These scientists probably haven't the imagination to realise how inhumane and unethical this experiment really is. How does Miguel Nicolelis, M.D., PhD, the lead author of the publication and professor of neurobiology at Duke University School of Medicine, possibly imagine that this research will somehow 'enable more precise control of motor neuroprostheses—such as those being developed by the Walk Again Project—to restore motor control to paralyzed people' as he said? I just don't see the connection, surely it is more like a long distant, intercontinental phone call, where the phone transmitter and receivers are implanted in the rat's brains and the voice is simply the neural impulse being encoded electrically?

    It just seems to be an experiment in electronically induced communication resulting from neural plasticity, occurring artificially between two animal's brains and they are not aware of eachother's existence. Surely it is unethical to deprive any caged creature of free access to a water supply and to its own internal neurological impulses and thoughts? Using fMRI scans and stimulation combined with a food pleasure reward system would be much more ethical.
    My latest forum article 'Australian Researchers Discover Potential Blue Green Algae Cause & Treatment of Motor Neuron Disease (MND)&(ALS)' Parkinsons's and Alzheimer's can be found at http://www.science20.com/forums/medicine
    Gerhard Adam
    Does self-awareness count for much, when an animal is in pain and thirsty? These are sentient, caged, water deprived, small mammals, that are probably feeling intense fear, pain and confusion...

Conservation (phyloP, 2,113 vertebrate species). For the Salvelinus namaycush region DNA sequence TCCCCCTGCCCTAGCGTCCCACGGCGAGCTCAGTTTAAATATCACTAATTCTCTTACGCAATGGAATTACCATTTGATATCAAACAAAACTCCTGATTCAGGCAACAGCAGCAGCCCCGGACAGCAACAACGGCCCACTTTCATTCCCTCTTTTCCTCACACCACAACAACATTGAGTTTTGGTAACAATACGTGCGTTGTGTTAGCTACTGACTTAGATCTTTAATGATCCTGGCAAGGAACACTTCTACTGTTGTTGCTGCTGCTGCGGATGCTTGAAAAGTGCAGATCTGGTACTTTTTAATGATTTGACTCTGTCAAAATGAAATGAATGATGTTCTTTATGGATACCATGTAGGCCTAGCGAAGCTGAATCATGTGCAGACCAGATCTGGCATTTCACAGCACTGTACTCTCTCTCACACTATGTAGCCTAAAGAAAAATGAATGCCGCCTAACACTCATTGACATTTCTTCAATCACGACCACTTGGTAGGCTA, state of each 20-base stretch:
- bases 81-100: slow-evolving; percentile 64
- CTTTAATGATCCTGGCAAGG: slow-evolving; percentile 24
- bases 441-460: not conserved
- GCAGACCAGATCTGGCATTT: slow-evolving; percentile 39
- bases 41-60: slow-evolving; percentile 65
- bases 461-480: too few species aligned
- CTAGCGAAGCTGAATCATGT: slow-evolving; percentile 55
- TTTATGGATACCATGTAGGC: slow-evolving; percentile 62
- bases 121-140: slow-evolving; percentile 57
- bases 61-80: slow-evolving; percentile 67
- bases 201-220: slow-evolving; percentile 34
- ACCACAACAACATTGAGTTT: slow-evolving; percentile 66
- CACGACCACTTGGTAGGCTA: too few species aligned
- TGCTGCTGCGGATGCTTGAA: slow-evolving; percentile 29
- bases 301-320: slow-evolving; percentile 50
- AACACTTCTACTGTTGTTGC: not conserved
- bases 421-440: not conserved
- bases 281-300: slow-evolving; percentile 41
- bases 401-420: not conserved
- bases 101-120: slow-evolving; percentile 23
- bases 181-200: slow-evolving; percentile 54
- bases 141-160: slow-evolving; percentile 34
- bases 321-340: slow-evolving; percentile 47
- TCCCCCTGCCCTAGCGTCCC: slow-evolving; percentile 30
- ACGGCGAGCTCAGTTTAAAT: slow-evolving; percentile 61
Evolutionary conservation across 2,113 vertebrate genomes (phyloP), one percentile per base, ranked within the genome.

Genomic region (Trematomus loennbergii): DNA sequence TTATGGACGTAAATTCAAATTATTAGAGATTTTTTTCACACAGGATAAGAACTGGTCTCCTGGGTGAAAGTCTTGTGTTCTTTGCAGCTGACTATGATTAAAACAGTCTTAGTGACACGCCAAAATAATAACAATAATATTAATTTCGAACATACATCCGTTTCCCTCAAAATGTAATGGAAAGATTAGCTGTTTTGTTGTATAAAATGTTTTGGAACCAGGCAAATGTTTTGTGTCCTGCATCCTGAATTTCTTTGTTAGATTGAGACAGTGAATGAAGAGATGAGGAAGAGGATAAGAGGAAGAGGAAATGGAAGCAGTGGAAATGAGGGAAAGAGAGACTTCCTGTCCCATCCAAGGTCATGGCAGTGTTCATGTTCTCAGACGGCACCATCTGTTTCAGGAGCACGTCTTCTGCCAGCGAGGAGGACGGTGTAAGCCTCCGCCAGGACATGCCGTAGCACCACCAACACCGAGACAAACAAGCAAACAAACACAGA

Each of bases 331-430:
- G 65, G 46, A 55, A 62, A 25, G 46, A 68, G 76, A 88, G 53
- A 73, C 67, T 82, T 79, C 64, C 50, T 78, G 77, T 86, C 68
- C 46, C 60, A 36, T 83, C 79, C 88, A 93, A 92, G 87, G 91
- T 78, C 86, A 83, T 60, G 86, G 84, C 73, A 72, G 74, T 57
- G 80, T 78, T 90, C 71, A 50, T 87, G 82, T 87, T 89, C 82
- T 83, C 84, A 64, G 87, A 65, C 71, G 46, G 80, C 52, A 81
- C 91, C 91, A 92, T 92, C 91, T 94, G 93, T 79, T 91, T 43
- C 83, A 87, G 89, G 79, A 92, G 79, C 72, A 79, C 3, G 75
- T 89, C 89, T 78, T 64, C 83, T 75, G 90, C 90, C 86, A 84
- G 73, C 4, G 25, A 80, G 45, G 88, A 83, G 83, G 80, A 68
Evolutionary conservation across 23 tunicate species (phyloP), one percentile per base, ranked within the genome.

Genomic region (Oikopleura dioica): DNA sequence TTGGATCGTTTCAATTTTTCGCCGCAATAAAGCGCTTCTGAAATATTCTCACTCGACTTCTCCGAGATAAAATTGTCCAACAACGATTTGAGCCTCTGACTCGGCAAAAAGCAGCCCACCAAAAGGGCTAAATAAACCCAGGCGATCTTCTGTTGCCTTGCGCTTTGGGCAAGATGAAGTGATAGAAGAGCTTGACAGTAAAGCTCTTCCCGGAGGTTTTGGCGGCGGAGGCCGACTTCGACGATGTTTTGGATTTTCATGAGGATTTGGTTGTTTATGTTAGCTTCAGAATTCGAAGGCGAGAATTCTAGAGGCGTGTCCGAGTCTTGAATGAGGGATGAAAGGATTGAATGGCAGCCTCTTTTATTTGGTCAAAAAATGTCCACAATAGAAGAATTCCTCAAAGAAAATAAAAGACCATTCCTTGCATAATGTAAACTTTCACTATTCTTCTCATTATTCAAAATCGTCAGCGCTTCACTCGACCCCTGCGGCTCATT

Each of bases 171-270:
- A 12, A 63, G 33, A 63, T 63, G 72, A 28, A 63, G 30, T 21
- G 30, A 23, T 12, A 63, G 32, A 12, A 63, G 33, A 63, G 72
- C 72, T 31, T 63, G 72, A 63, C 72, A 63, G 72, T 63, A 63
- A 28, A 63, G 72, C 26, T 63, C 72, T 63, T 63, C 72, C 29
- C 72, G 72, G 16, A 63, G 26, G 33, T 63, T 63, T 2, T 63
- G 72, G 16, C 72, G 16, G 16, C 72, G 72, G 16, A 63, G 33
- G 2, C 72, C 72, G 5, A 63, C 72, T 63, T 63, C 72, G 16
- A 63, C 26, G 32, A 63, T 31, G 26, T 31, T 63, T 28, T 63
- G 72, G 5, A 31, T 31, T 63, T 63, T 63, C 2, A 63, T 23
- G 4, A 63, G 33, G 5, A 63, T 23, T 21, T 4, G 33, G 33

While I can appreciate your concern, I think you're over-stating the issue.  In the first place, there is already far more veterinary involvement in experiments to avoid precisely the scenario you're describing.  More importantly, it is because the science requires it. 

    Medical experiments produce questionable results if the animal itself is experiencing trauma which will reproduce responses in their bodies, that is counter-productive to the experiment being conducted.  It's no different with this one, where it would be exceedingly optimistic to expect an animal's brain to be transmitting an signal to obtain water, when their brain is flood with feelings of fear, panic, and pain.  So, we can reasonably conclude that this isn't what the animal's are experiencing.

    There's no question that one needs to be cognizant of ethical requirements in dealing with these animals.  There is equally no question that some experiments shouldn't be conducted on animals simply because it does cross that ethical line.
    Surely it is unethical to deprive any caged creature of free access to a water supply and to its own internal neurological impulses and thoughts?
    Other than the water, I have no idea what you mean by the latter.  However, again, unless you have evidence to suggest that these animals were somehow abnormally deprived of water, then you can't claim unethical treatment.

    While I may not agree with all the animal experiments, and I may not even agree on many biologists interpretations of animal intelligence, and consciousness, I think it's unreasonable to presume that every such experiment is simply a variation on a Chamber of Horrors.

    I've seen far worse treatment from people that are supposed to know better; i.e. breeders, ranchers, and farmers.
    Mundus vult decipi